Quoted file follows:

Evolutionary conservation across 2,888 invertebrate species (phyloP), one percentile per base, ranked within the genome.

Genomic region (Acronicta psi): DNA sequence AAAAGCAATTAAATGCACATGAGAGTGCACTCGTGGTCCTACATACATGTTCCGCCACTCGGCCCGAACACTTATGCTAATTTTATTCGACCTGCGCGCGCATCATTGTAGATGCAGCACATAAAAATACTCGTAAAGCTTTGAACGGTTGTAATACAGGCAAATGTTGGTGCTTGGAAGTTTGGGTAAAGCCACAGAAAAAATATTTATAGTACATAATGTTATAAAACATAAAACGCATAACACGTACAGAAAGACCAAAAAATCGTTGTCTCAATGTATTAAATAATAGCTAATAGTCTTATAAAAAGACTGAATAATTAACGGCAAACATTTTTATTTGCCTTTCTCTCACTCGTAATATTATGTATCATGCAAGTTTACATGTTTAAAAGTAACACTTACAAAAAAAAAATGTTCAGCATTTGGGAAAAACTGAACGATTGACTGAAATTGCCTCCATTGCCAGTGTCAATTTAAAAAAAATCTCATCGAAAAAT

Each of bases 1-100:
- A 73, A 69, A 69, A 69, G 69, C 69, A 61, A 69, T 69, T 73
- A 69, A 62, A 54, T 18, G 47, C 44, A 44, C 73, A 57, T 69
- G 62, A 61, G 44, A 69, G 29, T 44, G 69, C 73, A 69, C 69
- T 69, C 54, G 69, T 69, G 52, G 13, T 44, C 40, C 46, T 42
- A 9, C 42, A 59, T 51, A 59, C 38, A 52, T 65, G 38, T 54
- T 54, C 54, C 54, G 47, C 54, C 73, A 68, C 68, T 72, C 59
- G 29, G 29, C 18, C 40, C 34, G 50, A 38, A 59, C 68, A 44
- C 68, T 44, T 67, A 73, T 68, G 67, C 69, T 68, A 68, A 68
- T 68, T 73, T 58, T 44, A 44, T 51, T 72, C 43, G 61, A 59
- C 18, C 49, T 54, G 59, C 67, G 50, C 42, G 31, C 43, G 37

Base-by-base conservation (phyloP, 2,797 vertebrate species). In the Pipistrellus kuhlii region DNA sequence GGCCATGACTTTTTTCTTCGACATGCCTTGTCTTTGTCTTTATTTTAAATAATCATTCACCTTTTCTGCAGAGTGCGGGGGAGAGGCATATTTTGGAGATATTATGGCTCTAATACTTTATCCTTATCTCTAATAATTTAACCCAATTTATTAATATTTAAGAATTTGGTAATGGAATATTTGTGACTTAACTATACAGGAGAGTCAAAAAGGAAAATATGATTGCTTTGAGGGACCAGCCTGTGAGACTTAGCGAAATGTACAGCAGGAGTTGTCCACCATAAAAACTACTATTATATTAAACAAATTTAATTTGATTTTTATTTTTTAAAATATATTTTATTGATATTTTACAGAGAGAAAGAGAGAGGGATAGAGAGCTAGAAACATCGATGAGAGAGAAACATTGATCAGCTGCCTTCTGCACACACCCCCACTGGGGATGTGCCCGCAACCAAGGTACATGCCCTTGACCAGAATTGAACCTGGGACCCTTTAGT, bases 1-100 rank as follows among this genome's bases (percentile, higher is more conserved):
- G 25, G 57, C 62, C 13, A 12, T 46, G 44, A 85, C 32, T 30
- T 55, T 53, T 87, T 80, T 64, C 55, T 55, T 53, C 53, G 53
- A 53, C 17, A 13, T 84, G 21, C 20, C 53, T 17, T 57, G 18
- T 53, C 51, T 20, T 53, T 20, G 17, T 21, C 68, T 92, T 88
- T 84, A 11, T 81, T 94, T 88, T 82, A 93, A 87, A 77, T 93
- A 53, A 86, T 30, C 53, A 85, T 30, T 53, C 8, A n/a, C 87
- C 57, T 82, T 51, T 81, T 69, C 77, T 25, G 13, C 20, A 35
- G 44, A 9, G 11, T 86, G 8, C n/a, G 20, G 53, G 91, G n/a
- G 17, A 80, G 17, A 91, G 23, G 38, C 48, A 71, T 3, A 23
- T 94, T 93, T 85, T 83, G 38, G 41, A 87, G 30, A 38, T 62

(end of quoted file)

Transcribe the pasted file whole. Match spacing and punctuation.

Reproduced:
Evolutionary conservation across 2,888 invertebrate species (phyloP), one percentile per base, ranked within the genome.

Genomic region (Acronicta psi): DNA sequence AAAAGCAATTAAATGCACATGAGAGTGCACTCGTGGTCCTACATACATGTTCCGCCACTCGGCCCGAACACTTATGCTAATTTTATTCGACCTGCGCGCGCATCATTGTAGATGCAGCACATAAAAATACTCGTAAAGCTTTGAACGGTTGTAATACAGGCAAATGTTGGTGCTTGGAAGTTTGGGTAAAGCCACAGAAAAAATATTTATAGTACATAATGTTATAAAACATAAAACGCATAACACGTACAGAAAGACCAAAAAATCGTTGTCTCAATGTATTAAATAATAGCTAATAGTCTTATAAAAAGACTGAATAATTAACGGCAAACATTTTTATTTGCCTTTCTCTCACTCGTAATATTATGTATCATGCAAGTTTACATGTTTAAAAGTAACACTTACAAAAAAAAAATGTTCAGCATTTGGGAAAAACTGAACGATTGACTGAAATTGCCTCCATTGCCAGTGTCAATTTAAAAAAAATCTCATCGAAAAAT

Each of bases 1-100:
- A 73, A 69, A 69, A 69, G 69, C 69, A 61, A 69, T 69, T 73
- A 69, A 62, A 54, T 18, G 47, C 44, A 44, C 73, A 57, T 69
- G 62, A 61, G 44, A 69, G 29, T 44, G 69, C 73, A 69, C 69
- T 69, C 54, G 69, T 69, G 52, G 13, T 44, C 40, C 46, T 42
- A 9, C 42, A 59, T 51, A 59, C 38, A 52, T 65, G 38, T 54
- T 54, C 54, C 54, G 47, C 54, C 73, A 68, C 68, T 72, C 59
- G 29, G 29, C 18, C 40, C 34, G 50, A 38, A 59, C 68, A 44
- C 68, T 44, T 67, A 73, T 68, G 67, C 69, T 68, A 68, A 68
- T 68, T 73, T 58, T 44, A 44, T 51, T 72, C 43, G 61, A 59
- C 18, C 49, T 54, G 59, C 67, G 50, C 42, G 31, C 43, G 37

Base-by-base conservation (phyloP, 2,797 vertebrate species). In the Pipistrellus kuhlii region DNA sequence GGCCATGACTTTTTTCTTCGACATGCCTTGTCTTTGTCTTTATTTTAAATAATCATTCACCTTTTCTGCAGAGTGCGGGGGAGAGGCATATTTTGGAGATATTATGGCTCTAATACTTTATCCTTATCTCTAATAATTTAACCCAATTTATTAATATTTAAGAATTTGGTAATGGAATATTTGTGACTTAACTATACAGGAGAGTCAAAAAGGAAAATATGATTGCTTTGAGGGACCAGCCTGTGAGACTTAGCGAAATGTACAGCAGGAGTTGTCCACCATAAAAACTACTATTATATTAAACAAATTTAATTTGATTTTTATTTTTTAAAATATATTTTATTGATATTTTACAGAGAGAAAGAGAGAGGGATAGAGAGCTAGAAACATCGATGAGAGAGAAACATTGATCAGCTGCCTTCTGCACACACCCCCACTGGGGATGTGCCCGCAACCAAGGTACATGCCCTTGACCAGAATTGAACCTGGGACCCTTTAGT, bases 1-100 rank as follows among this genome's bases (percentile, higher is more conserved):
- G 25, G 57, C 62, C 13, A 12, T 46, G 44, A 85, C 32, T 30
- T 55, T 53, T 87, T 80, T 64, C 55, T 55, T 53, C 53, G 53
- A 53, C 17, A 13, T 84, G 21, C 20, C 53, T 17, T 57, G 18
- T 53, C 51, T 20, T 53, T 20, G 17, T 21, C 68, T 92, T 88
- T 84, A 11, T 81, T 94, T 88, T 82, A 93, A 87, A 77, T 93
- A 53, A 86, T 30, C 53, A 85, T 30, T 53, C 8, A n/a, C 87
- C 57, T 82, T 51, T 81, T 69, C 77, T 25, G 13, C 20, A 35
- G 44, A 9, G 11, T 86, G 8, C n/a, G 20, G 53, G 91, G n/a
- G 17, A 80, G 17, A 91, G 23, G 38, C 48, A 71, T 3, A 23
- T 94, T 93, T 85, T 83, G 38, G 41, A 87, G 30, A 38, T 62